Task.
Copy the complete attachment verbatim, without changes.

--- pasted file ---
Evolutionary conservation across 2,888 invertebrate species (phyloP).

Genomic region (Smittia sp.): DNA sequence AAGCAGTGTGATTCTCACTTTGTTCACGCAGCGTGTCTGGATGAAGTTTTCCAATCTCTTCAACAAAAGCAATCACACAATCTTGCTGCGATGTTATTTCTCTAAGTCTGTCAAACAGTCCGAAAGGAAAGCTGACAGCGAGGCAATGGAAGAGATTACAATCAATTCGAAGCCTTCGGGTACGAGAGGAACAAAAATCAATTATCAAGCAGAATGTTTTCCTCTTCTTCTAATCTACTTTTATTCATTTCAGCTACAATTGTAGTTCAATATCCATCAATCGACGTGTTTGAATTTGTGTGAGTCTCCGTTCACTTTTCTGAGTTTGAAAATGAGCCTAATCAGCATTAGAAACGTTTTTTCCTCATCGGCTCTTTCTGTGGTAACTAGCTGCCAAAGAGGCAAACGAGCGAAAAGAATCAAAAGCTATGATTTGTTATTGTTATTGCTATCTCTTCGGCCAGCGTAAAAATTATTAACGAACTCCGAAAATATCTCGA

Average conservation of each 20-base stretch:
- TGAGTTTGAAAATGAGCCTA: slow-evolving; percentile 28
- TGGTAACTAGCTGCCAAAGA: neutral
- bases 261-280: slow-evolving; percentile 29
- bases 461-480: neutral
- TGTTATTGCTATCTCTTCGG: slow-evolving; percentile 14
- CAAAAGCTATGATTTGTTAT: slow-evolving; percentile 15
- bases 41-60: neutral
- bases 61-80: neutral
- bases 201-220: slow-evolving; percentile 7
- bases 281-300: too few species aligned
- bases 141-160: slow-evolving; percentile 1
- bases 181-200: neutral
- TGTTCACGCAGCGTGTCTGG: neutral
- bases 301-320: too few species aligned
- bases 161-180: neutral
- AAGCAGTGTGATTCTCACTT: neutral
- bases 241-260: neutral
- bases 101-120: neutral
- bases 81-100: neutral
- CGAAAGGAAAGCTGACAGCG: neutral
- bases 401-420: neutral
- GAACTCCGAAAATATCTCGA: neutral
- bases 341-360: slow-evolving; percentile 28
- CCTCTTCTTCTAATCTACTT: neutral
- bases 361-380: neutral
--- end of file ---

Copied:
Evolutionary conservation across 2,888 invertebrate species (phyloP).

Genomic region (Smittia sp.): DNA sequence AAGCAGTGTGATTCTCACTTTGTTCACGCAGCGTGTCTGGATGAAGTTTTCCAATCTCTTCAACAAAAGCAATCACACAATCTTGCTGCGATGTTATTTCTCTAAGTCTGTCAAACAGTCCGAAAGGAAAGCTGACAGCGAGGCAATGGAAGAGATTACAATCAATTCGAAGCCTTCGGGTACGAGAGGAACAAAAATCAATTATCAAGCAGAATGTTTTCCTCTTCTTCTAATCTACTTTTATTCATTTCAGCTACAATTGTAGTTCAATATCCATCAATCGACGTGTTTGAATTTGTGTGAGTCTCCGTTCACTTTTCTGAGTTTGAAAATGAGCCTAATCAGCATTAGAAACGTTTTTTCCTCATCGGCTCTTTCTGTGGTAACTAGCTGCCAAAGAGGCAAACGAGCGAAAAGAATCAAAAGCTATGATTTGTTATTGTTATTGCTATCTCTTCGGCCAGCGTAAAAATTATTAACGAACTCCGAAAATATCTCGA

Average conservation of each 20-base stretch:
- TGAGTTTGAAAATGAGCCTA: slow-evolving; percentile 28
- TGGTAACTAGCTGCCAAAGA: neutral
- bases 261-280: slow-evolving; percentile 29
- bases 461-480: neutral
- TGTTATTGCTATCTCTTCGG: slow-evolving; percentile 14
- CAAAAGCTATGATTTGTTAT: slow-evolving; percentile 15
- bases 41-60: neutral
- bases 61-80: neutral
- bases 201-220: slow-evolving; percentile 7
- bases 281-300: too few species aligned
- bases 141-160: slow-evolving; percentile 1
- bases 181-200: neutral
- TGTTCACGCAGCGTGTCTGG: neutral
- bases 301-320: too few species aligned
- bases 161-180: neutral
- AAGCAGTGTGATTCTCACTT: neutral
- bases 241-260: neutral
- bases 101-120: neutral
- bases 81-100: neutral
- CGAAAGGAAAGCTGACAGCG: neutral
- bases 401-420: neutral
- GAACTCCGAAAATATCTCGA: neutral
- bases 341-360: slow-evolving; percentile 28
- CCTCTTCTTCTAATCTACTT: neutral
- bases 361-380: neutral